No use crying over spilled diesel.

Inputs | 31st January 2023 | By Andrew Whitelaw

The Snapshot

  • Diesel prices have started to fall, kind of.
  • The average wholesale diesel price is A$1.90/l
  • This is well above the last decade average of A$1.27/l
  • Diesel is at a premium of 9% over petrol, which is better than recent months at around 30%.
  • The high diesel prices could start to stimulate a reduction in demand.
  • Let’s hope we can see some reduced diesel pricing as we move into seeding.

The Detail

Wollongong to Echua (to the haggis factory), then down to Melbourne. Apart from the terrible car karaoke, the worst thing about a road trip with Matt is the cost of diesel. It’s still frightening.

Let’s get into it.

The chart below shows the cost of Australian fuel. It is important to note that this is an average which we have produced of the terminal pricing in each state. There is a bit of variance between states, and if anyone wants specific state-based charts – get in touch.

The diesel price has fallen in recent months, in line with the fall in crude oil pricing. However, one thing to take into consideration is that it has fallen to A$1.90/l (remember at terminal). Phew, it’s fallen and it’s cheap.

It’s odd to think that these prices are a bit of a relief when the reality is that the average price of diesel over the past decade was A$1.27/l! It just goes to show how quick perceptions change on price.


When we are looking at markets, we are looking at the past and trying to view trends. The chart above in the past clearly shows petrol and diesel having a close relationship, with them trading at very similar levels.

Let’s look at that spread below. In recent times, Australia has seen diesel move to a premium of 30% over petrol. Luckily it has started breaking back down towards more normal levels, at a current premium of 9%.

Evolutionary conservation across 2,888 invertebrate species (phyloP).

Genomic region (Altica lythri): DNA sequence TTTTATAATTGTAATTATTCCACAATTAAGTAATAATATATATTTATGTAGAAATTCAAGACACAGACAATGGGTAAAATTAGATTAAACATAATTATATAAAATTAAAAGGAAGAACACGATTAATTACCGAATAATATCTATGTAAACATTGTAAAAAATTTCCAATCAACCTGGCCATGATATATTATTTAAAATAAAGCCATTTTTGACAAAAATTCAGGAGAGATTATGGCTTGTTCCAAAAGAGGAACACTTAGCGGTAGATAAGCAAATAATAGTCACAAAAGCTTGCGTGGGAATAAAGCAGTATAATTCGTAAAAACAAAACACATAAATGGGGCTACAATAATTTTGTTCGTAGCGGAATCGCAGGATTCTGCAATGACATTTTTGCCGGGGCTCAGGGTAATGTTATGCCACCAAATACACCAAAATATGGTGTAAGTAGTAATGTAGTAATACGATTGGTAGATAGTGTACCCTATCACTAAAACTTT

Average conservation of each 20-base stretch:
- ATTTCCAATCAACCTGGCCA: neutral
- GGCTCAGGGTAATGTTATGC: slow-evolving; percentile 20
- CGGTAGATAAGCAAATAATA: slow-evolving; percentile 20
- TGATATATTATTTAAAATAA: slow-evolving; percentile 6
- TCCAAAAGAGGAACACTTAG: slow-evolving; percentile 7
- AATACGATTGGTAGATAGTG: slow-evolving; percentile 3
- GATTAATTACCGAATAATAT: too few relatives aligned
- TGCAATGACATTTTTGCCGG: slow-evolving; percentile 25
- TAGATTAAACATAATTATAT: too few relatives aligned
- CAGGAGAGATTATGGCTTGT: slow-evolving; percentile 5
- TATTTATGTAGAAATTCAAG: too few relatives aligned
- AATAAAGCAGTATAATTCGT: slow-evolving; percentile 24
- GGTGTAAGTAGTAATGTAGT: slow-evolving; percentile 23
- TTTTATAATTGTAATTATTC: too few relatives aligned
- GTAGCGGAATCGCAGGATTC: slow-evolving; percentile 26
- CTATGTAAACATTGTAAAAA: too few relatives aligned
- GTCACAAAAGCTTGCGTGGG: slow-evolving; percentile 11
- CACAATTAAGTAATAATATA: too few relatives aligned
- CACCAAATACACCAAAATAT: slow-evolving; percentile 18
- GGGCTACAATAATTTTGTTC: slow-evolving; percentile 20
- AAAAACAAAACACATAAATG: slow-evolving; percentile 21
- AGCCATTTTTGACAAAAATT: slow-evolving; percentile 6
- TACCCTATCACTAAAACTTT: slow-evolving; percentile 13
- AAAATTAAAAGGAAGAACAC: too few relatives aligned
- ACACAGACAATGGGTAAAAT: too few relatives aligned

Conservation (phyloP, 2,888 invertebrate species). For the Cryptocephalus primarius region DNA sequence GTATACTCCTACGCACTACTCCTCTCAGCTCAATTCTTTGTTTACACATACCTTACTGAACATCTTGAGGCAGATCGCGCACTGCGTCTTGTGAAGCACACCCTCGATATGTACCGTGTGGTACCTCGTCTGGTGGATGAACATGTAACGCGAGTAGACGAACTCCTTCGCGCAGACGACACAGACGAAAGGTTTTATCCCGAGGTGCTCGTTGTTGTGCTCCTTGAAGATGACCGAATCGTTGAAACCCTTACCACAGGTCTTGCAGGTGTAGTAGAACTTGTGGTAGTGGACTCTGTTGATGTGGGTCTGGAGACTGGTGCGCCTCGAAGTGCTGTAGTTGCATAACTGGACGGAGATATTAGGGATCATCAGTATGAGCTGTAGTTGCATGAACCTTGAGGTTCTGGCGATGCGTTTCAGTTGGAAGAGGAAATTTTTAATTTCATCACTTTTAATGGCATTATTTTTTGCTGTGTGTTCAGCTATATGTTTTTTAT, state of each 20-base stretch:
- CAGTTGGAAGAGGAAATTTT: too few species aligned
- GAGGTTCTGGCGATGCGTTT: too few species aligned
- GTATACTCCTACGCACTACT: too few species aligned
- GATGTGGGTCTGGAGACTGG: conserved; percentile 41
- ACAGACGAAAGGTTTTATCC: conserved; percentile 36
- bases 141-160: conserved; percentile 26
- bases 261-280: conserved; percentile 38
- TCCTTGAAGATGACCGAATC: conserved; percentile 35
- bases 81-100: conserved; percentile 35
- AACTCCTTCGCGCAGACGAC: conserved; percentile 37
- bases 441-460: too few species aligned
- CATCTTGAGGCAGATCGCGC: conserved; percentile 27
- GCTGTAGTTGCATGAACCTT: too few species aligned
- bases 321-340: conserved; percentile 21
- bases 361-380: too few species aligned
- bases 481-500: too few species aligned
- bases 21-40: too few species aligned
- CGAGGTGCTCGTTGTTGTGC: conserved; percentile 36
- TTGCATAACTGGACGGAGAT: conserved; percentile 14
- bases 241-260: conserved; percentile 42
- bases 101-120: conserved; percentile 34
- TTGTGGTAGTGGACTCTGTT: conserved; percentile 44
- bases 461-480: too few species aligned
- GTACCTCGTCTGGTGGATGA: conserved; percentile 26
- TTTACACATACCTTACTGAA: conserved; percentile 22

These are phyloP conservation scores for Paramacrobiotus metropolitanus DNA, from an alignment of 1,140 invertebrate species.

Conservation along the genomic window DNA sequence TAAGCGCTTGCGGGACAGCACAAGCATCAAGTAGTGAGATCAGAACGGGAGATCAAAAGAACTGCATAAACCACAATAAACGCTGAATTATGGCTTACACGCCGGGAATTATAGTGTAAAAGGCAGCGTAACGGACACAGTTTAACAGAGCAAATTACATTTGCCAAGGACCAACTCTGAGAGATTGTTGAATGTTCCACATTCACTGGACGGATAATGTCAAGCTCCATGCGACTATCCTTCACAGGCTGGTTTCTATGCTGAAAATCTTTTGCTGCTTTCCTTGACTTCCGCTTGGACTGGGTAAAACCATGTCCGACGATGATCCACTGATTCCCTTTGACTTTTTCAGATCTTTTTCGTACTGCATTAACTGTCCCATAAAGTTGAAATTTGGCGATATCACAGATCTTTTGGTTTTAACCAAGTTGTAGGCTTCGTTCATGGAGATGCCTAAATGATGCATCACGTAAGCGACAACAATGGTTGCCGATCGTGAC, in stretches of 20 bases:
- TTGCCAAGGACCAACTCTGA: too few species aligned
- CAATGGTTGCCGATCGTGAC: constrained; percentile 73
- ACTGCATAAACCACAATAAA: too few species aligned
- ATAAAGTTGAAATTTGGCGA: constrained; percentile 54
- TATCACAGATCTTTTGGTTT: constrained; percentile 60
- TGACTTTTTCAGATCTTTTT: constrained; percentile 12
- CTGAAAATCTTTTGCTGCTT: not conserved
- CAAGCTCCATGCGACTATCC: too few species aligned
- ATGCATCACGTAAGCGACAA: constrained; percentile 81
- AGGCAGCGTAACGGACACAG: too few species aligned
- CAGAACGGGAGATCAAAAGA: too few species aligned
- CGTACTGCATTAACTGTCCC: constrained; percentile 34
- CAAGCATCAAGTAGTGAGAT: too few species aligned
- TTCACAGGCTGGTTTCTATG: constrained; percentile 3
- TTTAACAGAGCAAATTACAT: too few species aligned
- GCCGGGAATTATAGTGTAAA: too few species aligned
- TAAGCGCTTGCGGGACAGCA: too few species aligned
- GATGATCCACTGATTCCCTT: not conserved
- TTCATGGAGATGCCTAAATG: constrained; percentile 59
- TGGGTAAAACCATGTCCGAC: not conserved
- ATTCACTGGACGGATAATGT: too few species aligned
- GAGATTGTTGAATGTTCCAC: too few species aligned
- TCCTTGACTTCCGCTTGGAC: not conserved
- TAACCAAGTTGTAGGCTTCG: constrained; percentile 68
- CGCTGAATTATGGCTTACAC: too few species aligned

It doesn’t really make all that much sense, because diesel is cheaper to produce than petrol. There are a number of reasons used for the increase, including the old one of the Russian invasion of Ukraine causing increased demand for diesel for power generation in Europe.

The other concern is whether the wholesale terminal price falling is being passed onto the retail market.

The chart below shows the change in price on a weekly basis between the crude oil price, and the cost of diesel at the terminal.

When we lag the change in price, they do tend to follow somewhat of a pattern. However, it is important to note that this pricing is wholesale and not retail.

The majority of diesel consumption goes into industrial processes (mining etc), with only 30% being for regular punters.

In recent years people have been concerned about national fuel security. There have been all the logistical challenges of COVID and the conflict in Ukraine.

We need to make sure we have stocks on hand of key commodities, with diesel being one of the most important ones.

The chart below shows how many days of consumption Australia has on hand, with the most updated month being November.

In November, there were 23 days of consumption on hand, one day short of the record 24 days in October 2022.

My questions for the coming months are, will the retailers pass on the wholesale price and will we start to see reductions in demand for diesel?